The Princeton Coalition for Responsible Development, or PCRD, is a non-profit organization that was formed to advocate for and enable a more effective and collaborative approach to land use development and redevelopment in Princeton. A significant element of land use development relates to parking in support of the community and development being undertaken in town. For this reason, PCRD supports the efforts of sensiblestreets.org to make all Princeton residents aware of the negative effects of the Princeton Parking Task Force’s proposed plan to lease commercial parking spots in residential neighborhoods.
We are concerned that the town has granted variances to real estate developers without requiring the developers to assume the responsibility and bear the costs of addressing the transportation and parking demand created by their projects. The planned development of the former Post Office into a 300-seat restaurant, with no associated parking, is but one glaring example. Another is the 80–space garage for the 180-room Graduate Hotel planned for Nassau Street.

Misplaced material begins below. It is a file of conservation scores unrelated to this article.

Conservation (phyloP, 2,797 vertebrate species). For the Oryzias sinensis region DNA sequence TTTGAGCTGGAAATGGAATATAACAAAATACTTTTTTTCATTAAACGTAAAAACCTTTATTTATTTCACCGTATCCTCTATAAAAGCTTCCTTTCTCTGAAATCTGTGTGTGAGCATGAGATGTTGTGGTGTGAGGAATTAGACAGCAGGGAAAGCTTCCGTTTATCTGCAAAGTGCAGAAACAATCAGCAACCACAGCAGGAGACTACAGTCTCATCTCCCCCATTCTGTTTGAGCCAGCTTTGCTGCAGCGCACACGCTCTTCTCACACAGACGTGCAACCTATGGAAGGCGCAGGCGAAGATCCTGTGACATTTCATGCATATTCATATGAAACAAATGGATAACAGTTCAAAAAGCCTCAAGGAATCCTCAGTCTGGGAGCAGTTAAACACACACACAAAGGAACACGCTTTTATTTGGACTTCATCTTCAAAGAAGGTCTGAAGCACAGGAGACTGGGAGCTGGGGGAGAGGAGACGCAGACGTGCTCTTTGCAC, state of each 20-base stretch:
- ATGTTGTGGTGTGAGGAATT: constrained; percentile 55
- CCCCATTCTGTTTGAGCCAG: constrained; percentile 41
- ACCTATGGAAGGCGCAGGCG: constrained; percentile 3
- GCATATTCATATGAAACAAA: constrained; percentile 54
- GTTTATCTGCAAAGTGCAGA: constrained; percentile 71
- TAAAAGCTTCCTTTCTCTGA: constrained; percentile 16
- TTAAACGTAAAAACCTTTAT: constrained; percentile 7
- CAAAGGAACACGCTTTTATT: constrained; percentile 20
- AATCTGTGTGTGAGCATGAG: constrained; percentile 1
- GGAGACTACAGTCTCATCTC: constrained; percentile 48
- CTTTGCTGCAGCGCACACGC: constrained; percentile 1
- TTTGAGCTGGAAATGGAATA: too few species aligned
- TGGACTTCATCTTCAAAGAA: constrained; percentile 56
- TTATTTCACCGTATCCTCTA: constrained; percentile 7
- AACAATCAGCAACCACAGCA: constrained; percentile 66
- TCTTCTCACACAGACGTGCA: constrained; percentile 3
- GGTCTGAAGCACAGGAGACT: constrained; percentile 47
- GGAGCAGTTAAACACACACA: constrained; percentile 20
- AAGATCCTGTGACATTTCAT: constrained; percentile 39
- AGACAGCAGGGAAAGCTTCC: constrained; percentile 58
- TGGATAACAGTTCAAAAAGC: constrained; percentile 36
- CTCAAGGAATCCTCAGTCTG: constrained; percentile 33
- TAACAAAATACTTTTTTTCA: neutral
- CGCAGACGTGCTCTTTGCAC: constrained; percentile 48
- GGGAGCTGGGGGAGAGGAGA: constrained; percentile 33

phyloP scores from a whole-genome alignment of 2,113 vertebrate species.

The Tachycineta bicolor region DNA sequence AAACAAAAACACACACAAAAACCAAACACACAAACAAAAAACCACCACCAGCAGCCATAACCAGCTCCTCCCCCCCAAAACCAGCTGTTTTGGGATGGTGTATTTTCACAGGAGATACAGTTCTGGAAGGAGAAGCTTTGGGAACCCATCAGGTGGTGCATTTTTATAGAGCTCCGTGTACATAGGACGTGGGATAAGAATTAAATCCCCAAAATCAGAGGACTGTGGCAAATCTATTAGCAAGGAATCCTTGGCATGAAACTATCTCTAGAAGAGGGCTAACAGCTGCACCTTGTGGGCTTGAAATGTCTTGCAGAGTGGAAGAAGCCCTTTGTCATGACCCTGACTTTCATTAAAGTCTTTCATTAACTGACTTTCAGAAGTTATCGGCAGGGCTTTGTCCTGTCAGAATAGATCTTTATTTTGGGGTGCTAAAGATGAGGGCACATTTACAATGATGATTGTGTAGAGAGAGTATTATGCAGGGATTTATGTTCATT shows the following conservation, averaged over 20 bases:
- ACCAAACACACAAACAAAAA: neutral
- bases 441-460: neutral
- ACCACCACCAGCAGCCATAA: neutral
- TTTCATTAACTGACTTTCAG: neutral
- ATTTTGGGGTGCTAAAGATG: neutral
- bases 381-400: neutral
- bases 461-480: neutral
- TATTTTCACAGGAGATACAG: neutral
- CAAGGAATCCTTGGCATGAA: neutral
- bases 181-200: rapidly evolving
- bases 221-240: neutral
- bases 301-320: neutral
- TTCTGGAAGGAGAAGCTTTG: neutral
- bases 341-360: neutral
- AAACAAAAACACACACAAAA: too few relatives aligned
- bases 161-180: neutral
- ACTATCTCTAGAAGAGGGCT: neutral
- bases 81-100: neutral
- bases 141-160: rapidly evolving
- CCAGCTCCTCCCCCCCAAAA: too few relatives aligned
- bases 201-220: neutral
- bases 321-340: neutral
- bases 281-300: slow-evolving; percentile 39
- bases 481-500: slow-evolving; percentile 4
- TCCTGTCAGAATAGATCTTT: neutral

We call on the Princeton Council to protect residential neighborhoods from bearing the burdens that current and new development projects create. We are concerned that commercial parking for the new developments at the Princeton Shopping Center, Griggs lot, Graduate Hotel, Franklin lot, and Princeton Theological Seminary, to name a few, will create significant parking spillover into the adjacent neighborhoods. The proposals recommended by the Princeton Parking Task Force will set a precedent that makes this outcome all but certain.
The good news is that it doesn’t have to be this way. Thousands of town councils around the country have protected residential neighborhoods for residential use through zoning and parking regulations and have required developers to pay their fair share to ensure tenants and customers have ready access to their buildings. One method that has proven successful is to grant a parking variance, but require the developer to set aside a certain amount of land in the form of a park, to be converted into parking if the project’s transit management plan fails to control spillover. These are ideas that can help Princeton maintain its sense of identity as a highly desirable town in which to live, work, and visit. There are undoubtedly other approaches that would be effective as well.
In short, Princetonians need to educate themselves and participate in planning the town’s ongoing and future community-wide parking plans, lest they wake up one day to find their street converted into a town parking lot.
Ms. Butler is a former Princeton councilwoman.